Morocco coach Walid Regragui has taken his team to a World Cup semi-final, a first for an African nation, without conceding a goal to an opposition player despite zero competitive games before travelling to Qatar. It’s feat of supreme coaching excellence from a manager who, crucially, understands international football better than any of his peers at the tournament.
Previous Atlas Lions manager Vahid Halilhodžić was removed from his post earlier this year following a fractious relationship with some of his squad, including star player Hakim Ziyech. The Chelsea forward didn’t travel for January’s African Cup of Nations as a result where Morocco underwhelmed, only making the quarter-finals. Regragui was only appointed in August.
Despite minimal time with his players via a trio of friendlies before the tournament, Regragui’s team shows his nuanced understanding of the international game which has been crucial to their progress. Morocco are an unashamedly pragmatic and astutely steadfast side that maximises its resources via a 4-3-3 with three defensively-minded midfielders.
Unlike the style-over-substance approach of Belgium’s Roberto Martinez, for example, Regragui knows complicated attacking patterns are difficult to instill in international football, simply due to the minimal time a coach gets with his players and the lack of familiarity between squad members. Instead, success in major tournaments is based on fiercely organised defensive units, far easier to build in a short space of time, and individual attacking quality.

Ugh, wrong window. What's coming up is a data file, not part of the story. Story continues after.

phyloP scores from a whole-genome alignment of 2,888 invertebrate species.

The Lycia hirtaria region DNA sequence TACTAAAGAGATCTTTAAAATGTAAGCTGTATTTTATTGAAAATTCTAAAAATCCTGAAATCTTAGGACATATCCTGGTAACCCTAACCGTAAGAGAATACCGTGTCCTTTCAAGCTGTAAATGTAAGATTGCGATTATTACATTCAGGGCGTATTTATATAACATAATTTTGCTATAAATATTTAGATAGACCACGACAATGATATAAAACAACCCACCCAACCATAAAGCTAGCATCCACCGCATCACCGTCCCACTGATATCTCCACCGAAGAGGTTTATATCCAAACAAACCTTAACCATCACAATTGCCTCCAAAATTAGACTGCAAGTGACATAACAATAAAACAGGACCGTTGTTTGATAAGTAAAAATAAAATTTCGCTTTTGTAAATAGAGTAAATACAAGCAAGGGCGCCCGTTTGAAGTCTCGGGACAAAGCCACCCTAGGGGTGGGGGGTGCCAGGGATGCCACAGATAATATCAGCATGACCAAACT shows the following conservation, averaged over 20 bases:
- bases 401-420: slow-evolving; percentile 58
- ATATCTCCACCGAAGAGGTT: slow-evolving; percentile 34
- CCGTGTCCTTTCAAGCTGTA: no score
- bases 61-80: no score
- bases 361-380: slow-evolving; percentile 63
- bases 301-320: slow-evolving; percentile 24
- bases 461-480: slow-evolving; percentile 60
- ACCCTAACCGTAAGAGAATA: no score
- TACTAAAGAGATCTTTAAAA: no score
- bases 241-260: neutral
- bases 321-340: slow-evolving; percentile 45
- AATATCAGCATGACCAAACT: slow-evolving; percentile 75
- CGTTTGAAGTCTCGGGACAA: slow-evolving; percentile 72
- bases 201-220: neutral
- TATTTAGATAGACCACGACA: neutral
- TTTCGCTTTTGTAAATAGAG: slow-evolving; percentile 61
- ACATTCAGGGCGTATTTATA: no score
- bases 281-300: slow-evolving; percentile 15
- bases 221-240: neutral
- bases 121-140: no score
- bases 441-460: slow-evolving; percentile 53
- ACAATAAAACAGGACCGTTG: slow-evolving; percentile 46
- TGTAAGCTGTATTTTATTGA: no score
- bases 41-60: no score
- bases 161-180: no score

France coach Didier Deschamps based his 2018 title-winning side on the same idea and it’s one England’s Gareth Southgate has directly copied. A few typical sorties from PSG full-back Achraf Hakimi aside, Morocco’s back seven are compact, defend with ferocity and work neatly as a whole. All are confident and precise in possession, allowing Morocco to keep the ball when needed to play their way out of trouble, rather than simply parking the bus and trying to endure repeated waves of pressure.
Ziyech and fellow wide man Sofiane Boufal might not fit Europe’s elite club squads but both boast high-level individual quality. Youssef En-Nesyri, meanwhile, is a reliable La Liga number nine. Regragui relies on that quality to engineer chances while working from his solid base as an insurance policy. Morocco, however, don’t just defend, they maximise their openings and move the ball quickly and directly when given the opportunity.
Supported passionately by a partisan crowd in Qatar, Regragui’s pragmatic yet bold-when-needed system maximises Morocco’s considerable talent and is perfectly suited for international football. As Portugal discovered in their quarter-final defeat, finding a way to beat the Atlas Lions, or even score against them, might be the trickiest assignment of this World Cup.